Without monitoring waterbirds, their conservation and management is no better than flying an airplane without a dashboard. It might be fun, but it is extremely dangerous! Waterbird monitoring provides vital information for sustainable harvest management. Two essential indicators needed to manage waterbird populations sustainably, namely the population size and the population growth rate, are produced by monitoring. Unfortunately, national monitoring schemes have limited use without the contextual information international schemes such the International Waterbird Census (IWC) or the Birds in Europe assessments can provide, because migratory waterbirds are not restricted to individual countries and neither their population status nor harvest rates can be managed in isolation. The situation is especially sensitive now, given that almost half of the waterbird populations listed on Annex II of the Birds Directive (which lists huntable species in the European Union) are declining and almost a dozen of the species listed there are Globally Threatened or Near Threatened. This calls for adaptive harvest management coordinated at flyway scale where AEWA could play an important role because these populations are not restricted to the EU. Waterbird monitoring is also essential to assess the status of waterbird populations, to see whether conservation measures are effective. Regular monitoring is also necessary to identify internationally and nationally important sites and evaluate the quality of their management. International summaries, such as the Conservation Status Report or the Waterbird Population Estimates, provide a framework for assessing site level trends in a flyway context.
How can we bridge the regional differences when it comes to migratory waterbird conservation?
As I mentioned before, migratory waterbirds are a shared resource and a shared responsibility. AEWA Contracting Parties agreed to the same goals when they ratified the Agreement and committed themselves to maintaining or restoring waterbird populations to a favourable conservation status. AEWA provides a mechanism to negotiate flyway level agreements on shared management objectives, which can incorporate and reflect regional differences. The key problem is that the countries along the flyway have fundamentally different technical and financial capacities. The region includes some of the richest as well as some of the poorest countries on Earth. These differences can be bridged through activities such as training, twinning, secondments and joint projects integrating AEWA’s objectives into bilateral or multilateral aid. The buy-in into the implementation of the Plan of Action for Africa by donor countries is rather disappointing. Only a handful of countries have contributed to it, although it would have been in the best interest of the EU and all EU Member States to invest heavily in the Plan of Action for Africa. It would safeguard their own investment into domestic conservation efforts. Hopefully, with the Climate Resilient Critical Site Network in the African-Eurasian flyway project that Wetlands International is just starting with the support from the International Climate Initiative of the German Federal Ministry for the Environment, we can demonstrate that conservation of biodiversity can be combined with safeguarding livelihoods. This approach represents the best value for everyone involved.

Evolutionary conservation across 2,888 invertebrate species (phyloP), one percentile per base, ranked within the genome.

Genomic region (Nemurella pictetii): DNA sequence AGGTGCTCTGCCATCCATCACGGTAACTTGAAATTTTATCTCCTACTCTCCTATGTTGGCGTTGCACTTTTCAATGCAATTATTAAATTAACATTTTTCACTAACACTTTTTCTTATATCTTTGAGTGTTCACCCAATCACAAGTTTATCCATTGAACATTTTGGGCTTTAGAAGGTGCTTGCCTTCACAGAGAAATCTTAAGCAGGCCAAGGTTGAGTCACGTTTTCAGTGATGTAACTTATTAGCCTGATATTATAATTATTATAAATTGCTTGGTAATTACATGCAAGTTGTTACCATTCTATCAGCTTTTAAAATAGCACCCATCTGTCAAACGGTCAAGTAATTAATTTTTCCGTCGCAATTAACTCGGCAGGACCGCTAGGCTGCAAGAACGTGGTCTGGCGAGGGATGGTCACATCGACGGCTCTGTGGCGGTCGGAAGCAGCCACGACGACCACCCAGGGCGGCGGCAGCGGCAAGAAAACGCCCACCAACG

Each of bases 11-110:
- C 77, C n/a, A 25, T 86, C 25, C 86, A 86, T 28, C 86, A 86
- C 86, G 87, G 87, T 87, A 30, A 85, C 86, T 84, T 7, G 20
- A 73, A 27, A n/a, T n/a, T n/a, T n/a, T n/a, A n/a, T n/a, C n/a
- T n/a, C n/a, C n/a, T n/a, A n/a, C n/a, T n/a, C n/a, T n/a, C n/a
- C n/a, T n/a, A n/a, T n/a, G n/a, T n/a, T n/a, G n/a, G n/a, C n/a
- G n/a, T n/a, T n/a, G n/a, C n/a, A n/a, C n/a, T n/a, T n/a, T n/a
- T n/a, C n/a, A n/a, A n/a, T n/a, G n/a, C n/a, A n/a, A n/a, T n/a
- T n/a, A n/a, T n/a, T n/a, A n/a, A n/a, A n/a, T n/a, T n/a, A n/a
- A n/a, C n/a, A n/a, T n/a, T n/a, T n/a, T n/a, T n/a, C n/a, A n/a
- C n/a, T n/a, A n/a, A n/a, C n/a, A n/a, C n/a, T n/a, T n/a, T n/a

Which message would you like to convey to delegates attending MOP?
The results of our current and previous reviews confirm that conservation works and that AEWA is a functioning Agreement with a very clear and specific focus. At this stage the Agreement has reached its adulthood and started to deliver results. We need to maintain this momentum.
Last updated on 13 November 2015